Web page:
Test Fright, Why We Should
All Be Scared of the CSAP
After reading the directions, I calmly sat down, ready to
enjoy the silence that overwhelmed our usually bustling classroom. That’s
when I realized my stomach was doubled up in knots. I never suffer intestinal
distress. What’s going on? Was it something I ate? I asked another
teacher to cover for me while I ducked out. Walking down the hall, I couldn’t
help but notice the severe and profound silence. The only thing more distinct
than the silence was the tension. It was so thick you could eat it with
a fork. It was this tension that was eating my gut.
State tests are nothing new. We’ve all been forced
to take them. For the most part, they were boring, had nothing to do with
our usual curriculum and, seemed generally irrelevant, which they were.
But something changed two years ago that made these tests a lot more relevant.
And gave us all reason to share in the panic of our students.
Thanks to the Bush endorsed education plan known ironically
as “No Child Left Behind” the results of these bizarre and
inaccurate tests are now being used to determine school funding. Or rather,
these tests are being used as an excuse to pull Federal funds. This is
not confused thinking on the part of politicians; this is sinister.
Standardized test results are only one measure of the achievements
of our students and they are a poor measure at that. Standardized test
results are tallied based on the number of students enrolled in a school
– not the number present or testable. There are no adjustments to
account for students who do not appear for testing days due to sickness,
truancy, or outright protest. Scores also fail to account adequately for
students with special needs, including the severely disabled students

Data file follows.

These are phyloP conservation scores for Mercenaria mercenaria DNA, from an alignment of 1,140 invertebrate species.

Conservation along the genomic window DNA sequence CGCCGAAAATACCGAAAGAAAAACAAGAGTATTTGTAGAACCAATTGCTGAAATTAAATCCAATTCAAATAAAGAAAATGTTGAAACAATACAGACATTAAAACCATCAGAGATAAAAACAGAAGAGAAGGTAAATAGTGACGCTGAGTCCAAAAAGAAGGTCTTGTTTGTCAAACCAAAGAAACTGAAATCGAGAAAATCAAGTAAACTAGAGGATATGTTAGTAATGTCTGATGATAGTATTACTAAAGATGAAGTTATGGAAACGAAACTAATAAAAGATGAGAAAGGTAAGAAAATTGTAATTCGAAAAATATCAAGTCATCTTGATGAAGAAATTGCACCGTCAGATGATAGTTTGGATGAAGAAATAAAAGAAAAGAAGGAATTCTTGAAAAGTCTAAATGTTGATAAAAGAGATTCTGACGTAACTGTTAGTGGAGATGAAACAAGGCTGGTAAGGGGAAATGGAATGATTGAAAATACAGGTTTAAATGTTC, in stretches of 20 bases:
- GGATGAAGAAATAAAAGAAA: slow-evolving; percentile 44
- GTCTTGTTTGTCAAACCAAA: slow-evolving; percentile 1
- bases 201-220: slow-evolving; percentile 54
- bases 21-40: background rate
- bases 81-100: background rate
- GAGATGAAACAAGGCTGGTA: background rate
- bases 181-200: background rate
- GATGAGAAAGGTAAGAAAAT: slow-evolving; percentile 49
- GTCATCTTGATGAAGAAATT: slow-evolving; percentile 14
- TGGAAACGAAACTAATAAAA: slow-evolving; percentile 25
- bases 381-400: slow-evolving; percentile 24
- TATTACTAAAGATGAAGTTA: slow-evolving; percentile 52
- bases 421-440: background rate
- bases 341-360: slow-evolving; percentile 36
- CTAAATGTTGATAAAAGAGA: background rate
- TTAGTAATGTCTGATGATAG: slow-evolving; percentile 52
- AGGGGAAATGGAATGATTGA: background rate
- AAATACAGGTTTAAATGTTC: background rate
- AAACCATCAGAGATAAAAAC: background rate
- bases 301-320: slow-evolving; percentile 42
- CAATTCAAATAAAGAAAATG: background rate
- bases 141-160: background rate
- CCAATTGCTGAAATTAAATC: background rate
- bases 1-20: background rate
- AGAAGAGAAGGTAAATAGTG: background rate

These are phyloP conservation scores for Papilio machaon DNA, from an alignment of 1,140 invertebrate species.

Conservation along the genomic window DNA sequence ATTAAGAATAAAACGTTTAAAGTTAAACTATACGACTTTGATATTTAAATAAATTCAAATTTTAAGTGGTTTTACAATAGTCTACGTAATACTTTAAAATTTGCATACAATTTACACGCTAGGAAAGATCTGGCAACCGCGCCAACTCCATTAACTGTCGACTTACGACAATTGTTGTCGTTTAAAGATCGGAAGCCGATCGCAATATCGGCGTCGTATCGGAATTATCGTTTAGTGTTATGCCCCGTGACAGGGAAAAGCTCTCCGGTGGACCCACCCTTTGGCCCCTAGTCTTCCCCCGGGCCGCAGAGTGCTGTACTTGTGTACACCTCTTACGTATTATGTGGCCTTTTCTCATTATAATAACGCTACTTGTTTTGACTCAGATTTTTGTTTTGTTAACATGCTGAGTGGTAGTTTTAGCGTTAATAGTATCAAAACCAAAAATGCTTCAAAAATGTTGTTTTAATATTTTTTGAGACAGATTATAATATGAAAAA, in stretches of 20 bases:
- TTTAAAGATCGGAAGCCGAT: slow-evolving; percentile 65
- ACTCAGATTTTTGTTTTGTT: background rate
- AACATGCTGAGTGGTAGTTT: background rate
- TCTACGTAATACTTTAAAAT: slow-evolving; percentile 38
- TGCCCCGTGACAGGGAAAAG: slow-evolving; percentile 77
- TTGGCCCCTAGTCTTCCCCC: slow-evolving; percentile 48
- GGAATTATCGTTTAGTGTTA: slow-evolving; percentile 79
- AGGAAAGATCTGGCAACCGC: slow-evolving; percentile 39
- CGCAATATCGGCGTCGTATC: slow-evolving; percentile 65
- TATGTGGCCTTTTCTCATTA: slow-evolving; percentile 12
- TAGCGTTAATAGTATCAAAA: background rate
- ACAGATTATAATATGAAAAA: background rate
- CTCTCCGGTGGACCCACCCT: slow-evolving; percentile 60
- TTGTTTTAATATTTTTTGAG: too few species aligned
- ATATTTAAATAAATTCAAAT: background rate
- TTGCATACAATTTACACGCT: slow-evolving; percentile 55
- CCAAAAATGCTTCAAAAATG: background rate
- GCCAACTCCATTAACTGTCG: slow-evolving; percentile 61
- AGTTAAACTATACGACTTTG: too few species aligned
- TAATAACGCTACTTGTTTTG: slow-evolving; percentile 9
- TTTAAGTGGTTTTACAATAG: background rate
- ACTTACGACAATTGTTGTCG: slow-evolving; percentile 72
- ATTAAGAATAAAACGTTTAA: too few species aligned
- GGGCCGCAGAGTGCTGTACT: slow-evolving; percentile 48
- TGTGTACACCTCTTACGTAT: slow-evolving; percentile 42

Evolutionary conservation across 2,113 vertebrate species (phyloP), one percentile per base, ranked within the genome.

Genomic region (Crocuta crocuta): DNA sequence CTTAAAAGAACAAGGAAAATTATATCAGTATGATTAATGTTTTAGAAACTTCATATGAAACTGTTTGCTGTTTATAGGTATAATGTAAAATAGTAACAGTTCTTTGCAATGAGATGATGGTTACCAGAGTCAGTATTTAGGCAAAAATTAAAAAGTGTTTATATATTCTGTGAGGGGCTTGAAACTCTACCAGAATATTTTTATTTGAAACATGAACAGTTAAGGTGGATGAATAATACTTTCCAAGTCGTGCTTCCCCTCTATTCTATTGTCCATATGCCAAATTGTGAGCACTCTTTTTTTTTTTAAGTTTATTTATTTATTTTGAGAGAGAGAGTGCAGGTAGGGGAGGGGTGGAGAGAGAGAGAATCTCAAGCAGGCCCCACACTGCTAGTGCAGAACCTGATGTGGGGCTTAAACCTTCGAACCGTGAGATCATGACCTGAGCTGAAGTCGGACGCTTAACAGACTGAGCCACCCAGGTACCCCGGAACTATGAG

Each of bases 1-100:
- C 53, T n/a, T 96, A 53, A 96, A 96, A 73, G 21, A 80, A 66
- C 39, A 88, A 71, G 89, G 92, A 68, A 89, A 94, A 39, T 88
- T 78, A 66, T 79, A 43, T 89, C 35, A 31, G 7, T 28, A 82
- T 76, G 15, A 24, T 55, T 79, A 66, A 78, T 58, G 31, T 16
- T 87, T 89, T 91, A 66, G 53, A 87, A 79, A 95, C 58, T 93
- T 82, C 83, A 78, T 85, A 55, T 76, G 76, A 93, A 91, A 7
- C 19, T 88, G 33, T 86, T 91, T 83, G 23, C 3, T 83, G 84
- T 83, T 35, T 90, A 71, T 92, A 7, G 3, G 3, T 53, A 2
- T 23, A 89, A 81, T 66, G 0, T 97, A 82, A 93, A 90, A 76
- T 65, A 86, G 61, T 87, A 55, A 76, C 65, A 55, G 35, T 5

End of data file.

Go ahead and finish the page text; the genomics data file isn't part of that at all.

I’ve worked with – some of whom are non-verbal and physically
unable to hold any kind of pencil whatsoever, No. 2 or otherwise. Most
importantly, these tests do not measure the full scope of skills essential
to a comprehensive education. Under this system, students resemble lab
rats instead of creative, diverse thinkers.
The day before testing began, I was assisting in a Freshman
Government class whose teacher was explaining how test results determine
“It’s important to do your best next week,” she said. “Schools whose students’ fail to meet requirements loose Federal funds.”
There was a confused pause. Then one girl threw her hand
up, uttering a perplexed, “wait!”
“So, schools that aren’t doing well get less
money? Wouldn’t it make sense to give them more money for books,
and computers, and better pay for teachers?”
Wow, I thought. These kids are smart
Another student raised his hand. “Yeah, why would
they take money away from schools?”
The teacher replied, “remember when I told you about
Republicans and the movement toward privatization? Their idea is that
if these schools are failing, they should be replaced by private schools
that are run like businesses, competing in the marketplace.”
I watched the students wrestle with the concept.
“But,” sputtered another student, “that’s
“You blast ‘em!” offered one smart aleck
in the back.
“You vote,” said a student.
“Yeah,” continued the government teacher, “exactly. You vote.”
Unfortunately, most of these kids can’t vote yet. So come November, let’s ditch “No Child Left Behind” and hold accountable the vultures that created it.